It is well known that developing countries have been claiming a larger role in the World Bank and the IMF and that this has been resisted by the developed countries. The US has objected to dilution of its shareholding even though it could mean smaller financial obligations on its part and in the latest round of debates about appointments to head the IMF and the World Bank the presumption that their leaders would be drawn respectively from Europe and from the United States has been for the first time frontally and fiercely challenged. That such demands cannot forever be resisted has come to be increasingly recognized even in developed countries, and has been underlined by the creation of the Asian Infrastructure Bank and the ‘BRICS Bank’, which has demonstrated that China and other claimants to a larger role may increasingly bypass the received structure entirely.
This places IMF Managing Director Christine Lagarde in a difficult position as the organization is already perceived as having been permissive in lending to Greece as compared with other countries, perhaps because of the influence of European countries in the organisation. This complaint may in part reflect the zeal of the newly converted to fiscal propriety, but it also reflects genuine concerns about equitable treatment and economic justification. The IMF has now been exposed to a default (going into arrears, technically) by Greece: the first ever default by a ‘developed’ country and the largest in the IMF’s history. Although Greece has requested an extension of time to pay its recently due bill, it seems unlikely in this context that the organization will give Greece very much breathing room.
There is, however, a much deeper issue. The IMF is supposed to be treated as a super senior creditor which is to be repaid first in the event of payments difficulties. This treatment helps the IMF to charge lower interest rates than otherwise and to reassure the governments that have contributed its capital. However, it is only a practically relevant concept to the extent that the IMF is one lender among many. The role of the IMF has become in part to provide a perceived seal of approval and thus ‘crowd in’ other lenders. It is not typically economically attractive for a country to default to the IMF in part because it may lose future borrowing opportunities not only from the IMF but from many other potential lenders, who may freeze it out of the debt market for at least some time. Moreover, such a response by other lenders is ‘incentive compatible’ to the extent that IMF arrears must be cleared before any other lender can be repaid. Of course, the fact that Greece’s creditors are predominantly now other governments and the ECB as a result of an implicit bailout of private investors means that the calculations that they will make will not be narrowly financial (even if they will consider economic implications such as the impact on the wider stability of the Eurozone).
This institutional arrangement might be thought of as having when it ‘worked’ given rise to a repeated game in which social norms (implicit agreement among creditors to lend only when the IMF approves), signalling (the informational inferences attached, for good or for ill, to the IMF seal of good housekeeping) and legalities (IMF super seniority) all played a role in enforcing an equilibrium. Greece’s recent missed payment, as some have delicately referred to it, suggests not only that its relations with its creditors but the workings of the international financial system are rather far off an ‘equilibrium path’. That is in part the consequence of the seemingly political IMF decision to go along with demands by Germany and other Eurozone creditor countries that Greece should have a fiscal contraction without the elements of exchange rate adjustment — which in the Eurozone context would have to be supported by a still more expansionary monetary policy — or debt relief which have made IMF programs arguably successful in restoring financial balance in a number of cases, even though they may have led to otherwise socially undesirable results. There are of course arguments that standard IMF policies have been at times counterproductive even in these respects and even in the short term , for example by failing to note the microeconomic effects, e.g. on the banking system, of macroeconomic policies such as raised interest rates. The effect of the standard medicine on growth and development in the long run is still more controversial, and this is a crucial issue for attaining the creditors’ own goal of debt sustainability. The IMF has itself expressed concern about the effect of contraction resulting from austerity on debt sustainability in Greece. However, it has been silent on the need for changes in the flawed architecture of the Eurozone that has underpinned the crisis, and on the possible positive contribution of a more expansionary posture in Eurozone surplus countries.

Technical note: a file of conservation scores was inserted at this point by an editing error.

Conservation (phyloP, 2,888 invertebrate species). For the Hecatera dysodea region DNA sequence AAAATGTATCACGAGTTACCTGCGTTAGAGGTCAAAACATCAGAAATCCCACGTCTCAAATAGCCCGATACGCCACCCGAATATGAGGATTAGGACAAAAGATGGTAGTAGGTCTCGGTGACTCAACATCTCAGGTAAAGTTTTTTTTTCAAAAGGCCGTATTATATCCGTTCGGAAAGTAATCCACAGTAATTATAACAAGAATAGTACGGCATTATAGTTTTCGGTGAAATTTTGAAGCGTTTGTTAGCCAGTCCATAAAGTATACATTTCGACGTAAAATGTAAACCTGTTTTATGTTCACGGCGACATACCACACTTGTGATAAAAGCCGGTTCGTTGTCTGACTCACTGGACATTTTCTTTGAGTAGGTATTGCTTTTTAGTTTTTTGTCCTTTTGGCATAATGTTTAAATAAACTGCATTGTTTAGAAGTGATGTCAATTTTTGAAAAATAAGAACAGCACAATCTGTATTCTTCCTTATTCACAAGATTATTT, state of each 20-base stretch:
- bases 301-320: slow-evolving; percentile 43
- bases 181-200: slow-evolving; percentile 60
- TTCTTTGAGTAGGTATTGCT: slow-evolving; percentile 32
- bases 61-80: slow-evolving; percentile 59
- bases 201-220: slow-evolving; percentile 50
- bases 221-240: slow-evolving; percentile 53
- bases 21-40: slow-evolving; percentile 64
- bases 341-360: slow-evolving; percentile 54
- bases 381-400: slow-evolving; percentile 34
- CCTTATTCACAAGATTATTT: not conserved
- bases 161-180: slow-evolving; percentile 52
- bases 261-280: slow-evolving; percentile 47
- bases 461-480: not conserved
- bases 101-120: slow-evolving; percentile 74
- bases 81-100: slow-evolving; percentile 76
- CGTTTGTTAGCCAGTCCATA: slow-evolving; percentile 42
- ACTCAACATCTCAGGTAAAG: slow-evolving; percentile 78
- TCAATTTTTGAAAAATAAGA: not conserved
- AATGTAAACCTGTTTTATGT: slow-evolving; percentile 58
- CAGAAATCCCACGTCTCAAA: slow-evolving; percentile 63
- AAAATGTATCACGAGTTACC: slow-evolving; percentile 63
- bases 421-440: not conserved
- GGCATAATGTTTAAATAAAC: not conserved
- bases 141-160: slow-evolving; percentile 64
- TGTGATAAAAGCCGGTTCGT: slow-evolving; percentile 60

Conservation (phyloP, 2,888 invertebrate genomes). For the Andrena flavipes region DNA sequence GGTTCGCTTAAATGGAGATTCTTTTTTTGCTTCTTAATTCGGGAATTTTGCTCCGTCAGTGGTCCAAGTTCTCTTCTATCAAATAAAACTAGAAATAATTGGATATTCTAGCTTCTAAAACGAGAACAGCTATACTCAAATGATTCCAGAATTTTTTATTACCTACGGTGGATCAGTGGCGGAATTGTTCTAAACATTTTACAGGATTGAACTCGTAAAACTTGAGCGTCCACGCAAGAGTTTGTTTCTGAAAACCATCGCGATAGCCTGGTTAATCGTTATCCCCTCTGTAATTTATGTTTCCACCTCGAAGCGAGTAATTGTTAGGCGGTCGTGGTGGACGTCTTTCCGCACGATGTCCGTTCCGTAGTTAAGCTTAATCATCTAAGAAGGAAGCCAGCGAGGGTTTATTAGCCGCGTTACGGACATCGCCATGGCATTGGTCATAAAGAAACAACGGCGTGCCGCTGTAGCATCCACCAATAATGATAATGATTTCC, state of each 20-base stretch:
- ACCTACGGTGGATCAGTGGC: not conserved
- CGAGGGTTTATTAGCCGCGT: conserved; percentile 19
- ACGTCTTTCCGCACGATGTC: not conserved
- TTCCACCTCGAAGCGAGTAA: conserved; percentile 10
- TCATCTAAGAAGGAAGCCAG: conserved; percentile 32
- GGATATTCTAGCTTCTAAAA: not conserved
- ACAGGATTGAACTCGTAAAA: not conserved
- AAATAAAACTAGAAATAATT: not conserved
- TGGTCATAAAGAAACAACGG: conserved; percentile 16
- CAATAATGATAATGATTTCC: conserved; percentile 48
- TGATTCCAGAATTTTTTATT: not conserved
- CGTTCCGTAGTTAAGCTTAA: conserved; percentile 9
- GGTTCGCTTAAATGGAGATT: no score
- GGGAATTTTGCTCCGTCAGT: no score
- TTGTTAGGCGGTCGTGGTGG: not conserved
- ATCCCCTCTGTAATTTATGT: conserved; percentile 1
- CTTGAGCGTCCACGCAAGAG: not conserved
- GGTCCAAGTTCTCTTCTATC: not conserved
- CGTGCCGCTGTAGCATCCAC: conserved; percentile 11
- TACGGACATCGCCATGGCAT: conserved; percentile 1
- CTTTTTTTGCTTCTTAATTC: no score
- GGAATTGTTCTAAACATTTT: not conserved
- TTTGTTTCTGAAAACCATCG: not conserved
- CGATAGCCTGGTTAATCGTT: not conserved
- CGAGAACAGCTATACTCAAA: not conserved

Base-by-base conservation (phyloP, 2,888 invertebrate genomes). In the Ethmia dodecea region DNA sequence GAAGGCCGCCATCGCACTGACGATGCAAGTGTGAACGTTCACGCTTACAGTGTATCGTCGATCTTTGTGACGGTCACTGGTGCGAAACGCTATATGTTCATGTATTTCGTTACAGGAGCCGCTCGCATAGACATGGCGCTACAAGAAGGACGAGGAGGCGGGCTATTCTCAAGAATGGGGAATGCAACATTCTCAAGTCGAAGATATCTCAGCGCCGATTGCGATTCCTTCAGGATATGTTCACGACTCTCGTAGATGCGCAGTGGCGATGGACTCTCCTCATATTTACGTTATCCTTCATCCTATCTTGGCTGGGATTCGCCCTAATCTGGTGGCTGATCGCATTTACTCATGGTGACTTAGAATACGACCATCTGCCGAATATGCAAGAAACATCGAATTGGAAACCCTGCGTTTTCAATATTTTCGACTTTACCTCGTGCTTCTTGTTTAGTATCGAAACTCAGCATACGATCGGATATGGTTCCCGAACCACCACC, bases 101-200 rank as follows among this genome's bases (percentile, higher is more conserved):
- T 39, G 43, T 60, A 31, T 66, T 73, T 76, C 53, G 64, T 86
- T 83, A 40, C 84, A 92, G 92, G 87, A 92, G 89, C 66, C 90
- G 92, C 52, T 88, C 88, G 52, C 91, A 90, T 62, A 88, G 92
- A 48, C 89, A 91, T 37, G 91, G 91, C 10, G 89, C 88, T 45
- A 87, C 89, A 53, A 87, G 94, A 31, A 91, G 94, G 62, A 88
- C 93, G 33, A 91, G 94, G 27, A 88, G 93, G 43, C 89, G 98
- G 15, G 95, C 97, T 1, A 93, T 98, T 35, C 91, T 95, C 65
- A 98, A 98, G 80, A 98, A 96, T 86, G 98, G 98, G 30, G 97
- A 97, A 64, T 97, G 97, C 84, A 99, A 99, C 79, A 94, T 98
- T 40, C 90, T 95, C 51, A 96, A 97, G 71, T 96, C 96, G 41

It is right that political considerations should enter decisions which affect people but the hypocrisy of claiming to prioritize technical considerations while selectively capitulating to political ones has been laid bare. In analyzing society it is always sensible to focus on rules, policies and politics rather than on individuals, but even from these perspectives it seems clear that the case for the next head of the IMF to be another European will be hard to make.